What can Christianity and Judaism teach us about good leadership?

(Photo: Getty/iStock)

In this latest installment of their Jewish-Christian dialogue, the former Archbishop of Canterbury, Dr Rowan Williams, and Hebrew scholar Dr Irene Lancaster explore what the two faiths have to say about good leadership.

Rowan: We read a lot at the moment about the crisis of leadership that afflicts our society, not only in the UK but worldwide. Locally we have national leaders who seem to set little store by consistency and truthfulness, and a style of government that looks careless, reactive and short-term, courting easy popularity and ignoring the need for long-term strategic wisdom.

Internationally, we see many populist demagogues whose style is close to fascism - authoritarian nationalists, who have few scruples about violence and intimidation (whether in Eastern Europe, Syria, Iran, Pakistan, India or Brazil).

At the same time, we have had a lot of discussion about the example set by Queen Elizabeth II as offering, during her 70-year reign, a very different sort of leadership - selfless, prayerful and consistent. It's surely a time for rediscovering what public leadership might mean in the light of faith - what public leadership looks like when it is accountable to God.

I don't know how this is for Jews, but for many Christians, the descriptions in Hebrew Scripture of the monarchy of David and Solomon are where many would start in thinking about this. Two things come to mind here. David is no saint, but he is willing to be challenged by the prophet Nathan when he has performed an act of gross injustice and deception (the seduction of Bathsheba and the murder of Uriah).

Also, when he has organised the census of Israel and Judah in a way that offends God and is punished by a pestilence (II Samuel 24), he says to God that he alone is responsible and the people as a whole should not suffer because of his sins ( II Samuel 24.17).

And then when Solomon has his encounter with God at Gibeon (I Kings 3) and is asked what gifts he would want from God, his reply is that he wants wisdom or discernment rather than just prosperity or victory.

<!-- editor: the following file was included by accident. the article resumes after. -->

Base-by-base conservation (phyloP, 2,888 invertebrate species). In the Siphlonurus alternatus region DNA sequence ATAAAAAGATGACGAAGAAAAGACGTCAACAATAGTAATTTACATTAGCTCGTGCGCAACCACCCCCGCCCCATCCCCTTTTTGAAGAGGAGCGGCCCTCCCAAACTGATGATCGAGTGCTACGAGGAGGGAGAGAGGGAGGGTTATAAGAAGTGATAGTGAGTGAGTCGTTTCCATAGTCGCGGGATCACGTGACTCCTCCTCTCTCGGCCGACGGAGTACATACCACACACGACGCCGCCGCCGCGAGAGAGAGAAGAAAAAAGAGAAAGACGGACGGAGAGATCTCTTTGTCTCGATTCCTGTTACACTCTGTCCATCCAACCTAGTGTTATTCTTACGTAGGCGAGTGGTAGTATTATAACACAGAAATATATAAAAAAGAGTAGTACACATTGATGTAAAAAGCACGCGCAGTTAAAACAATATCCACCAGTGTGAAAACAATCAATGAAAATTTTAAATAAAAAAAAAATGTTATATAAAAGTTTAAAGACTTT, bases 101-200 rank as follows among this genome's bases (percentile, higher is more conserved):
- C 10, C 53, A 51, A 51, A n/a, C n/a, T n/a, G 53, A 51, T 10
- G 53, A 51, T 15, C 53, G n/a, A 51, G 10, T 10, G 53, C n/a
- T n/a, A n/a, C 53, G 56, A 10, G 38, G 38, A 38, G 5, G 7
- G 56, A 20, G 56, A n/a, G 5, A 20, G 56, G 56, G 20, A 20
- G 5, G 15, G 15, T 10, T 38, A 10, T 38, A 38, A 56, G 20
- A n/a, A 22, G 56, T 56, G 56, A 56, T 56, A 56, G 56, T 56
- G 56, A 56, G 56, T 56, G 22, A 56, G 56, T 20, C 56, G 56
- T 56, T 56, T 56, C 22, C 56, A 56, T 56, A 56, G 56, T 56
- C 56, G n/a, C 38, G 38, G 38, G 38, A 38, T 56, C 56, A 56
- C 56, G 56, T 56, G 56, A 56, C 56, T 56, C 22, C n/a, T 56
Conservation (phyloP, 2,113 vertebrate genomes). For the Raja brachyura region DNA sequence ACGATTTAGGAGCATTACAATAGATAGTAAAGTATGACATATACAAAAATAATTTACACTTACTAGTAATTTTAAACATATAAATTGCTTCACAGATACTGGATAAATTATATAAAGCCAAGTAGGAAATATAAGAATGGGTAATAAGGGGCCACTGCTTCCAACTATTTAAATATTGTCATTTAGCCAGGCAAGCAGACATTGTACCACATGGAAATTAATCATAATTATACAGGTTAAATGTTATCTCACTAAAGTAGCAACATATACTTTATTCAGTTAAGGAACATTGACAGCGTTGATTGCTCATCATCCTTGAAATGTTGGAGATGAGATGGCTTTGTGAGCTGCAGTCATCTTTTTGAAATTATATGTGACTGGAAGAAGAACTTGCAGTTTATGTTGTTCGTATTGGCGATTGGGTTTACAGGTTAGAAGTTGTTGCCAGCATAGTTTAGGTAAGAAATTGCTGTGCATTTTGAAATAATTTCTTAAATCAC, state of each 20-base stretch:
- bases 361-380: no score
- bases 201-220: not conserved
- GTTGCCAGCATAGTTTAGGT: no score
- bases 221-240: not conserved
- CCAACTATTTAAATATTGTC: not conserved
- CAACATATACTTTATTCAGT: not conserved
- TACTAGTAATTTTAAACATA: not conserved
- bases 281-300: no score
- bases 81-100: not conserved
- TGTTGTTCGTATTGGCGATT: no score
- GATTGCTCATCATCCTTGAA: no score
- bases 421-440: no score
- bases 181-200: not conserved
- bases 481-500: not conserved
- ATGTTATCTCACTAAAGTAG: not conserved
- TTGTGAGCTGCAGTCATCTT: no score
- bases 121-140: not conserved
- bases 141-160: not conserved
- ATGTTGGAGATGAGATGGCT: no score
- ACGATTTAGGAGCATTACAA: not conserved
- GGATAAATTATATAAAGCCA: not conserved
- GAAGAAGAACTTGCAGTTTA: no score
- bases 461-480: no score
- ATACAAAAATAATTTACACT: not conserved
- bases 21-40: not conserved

We have already heard (I Samuel 8 and 12) the warnings God gives his people about the dangers of monarchy. A king may be exploitative and greedy, may govern tyrannically or unjustly, may lead his people into idolatry. The spectacular failings of King Solomon seem to cast their shadow before them here. It is not that Scripture thinks monarchy is necessarily a good thing. But when there is a clear individual focus for political power, there are clear guidelines in these stories of David and Solomon about how that power is exercised.

Wealth and victory are hollow if they are not based on discernment and justice; rulers should take full responsibility for their decisions and consider their effect on those who are weaker and more vulnerable; rulers should be willing to accept the challenge of those God raises up to confront their failings.

Christians began in the fourth century to set out guidance for rulers, when the Roman Empire became Christian. It's interesting that, while some went along with very absolutist ideas about kingship and recommended what sounds like a very passive attitude on the part of believers, St Augustine took a different line and said in his City of God that the best rulers were those who shared their power with others and were willing to be challenged in the name of God.

Later on, Thomas Aquinas also believed that the ruler's power should not be absolute and that unjust rulers should be removed if they would not reform. It's an ongoing tension within Christianity - when and how should power be resisted?

I wonder whether there are any similar tensions within Jewish thinking about all this, including what sort of resistance to government is legitimate? But also what have Jewish thinkers had to say about the character we look for in leadership?

Irene: As you say, Rowan, Hebrew Scripture is a good place to start, very often with the person of Moses. Before Moses was given the mission by G-d in the Burning Bush to lead the Children of Israel out of slavery in Egypt into the Promised Land, he is described as tending the sheep of his father-in-law Jethro (Exodus 3:1).

This is a test. If a person is capable of looking after the most recalcitrant little lamb, he may well be the right sort of person to cause a political and religious revolution of the sort described in much of the Book of Exodus, as well as the following three Books of Leviticus, Numbers and Deuteronomy, all of which are to do with words matching actions, as the Hebrew names of these Books imply.

After encountering G-d in the Burning Bush, what does Moses do? Does he rush to lead the Children of Israel out of Egypt across the Reed Sea? No, he does not. He returns to his father-in-law, Jethro (Exodus 4:18) to ask his permission to leave their way of life for something ostensibly completely different. And Jethro, his non-Jewish father-in-law, says 'Go in peace.' Quite extraordinary for an ancient teaching about Judaism.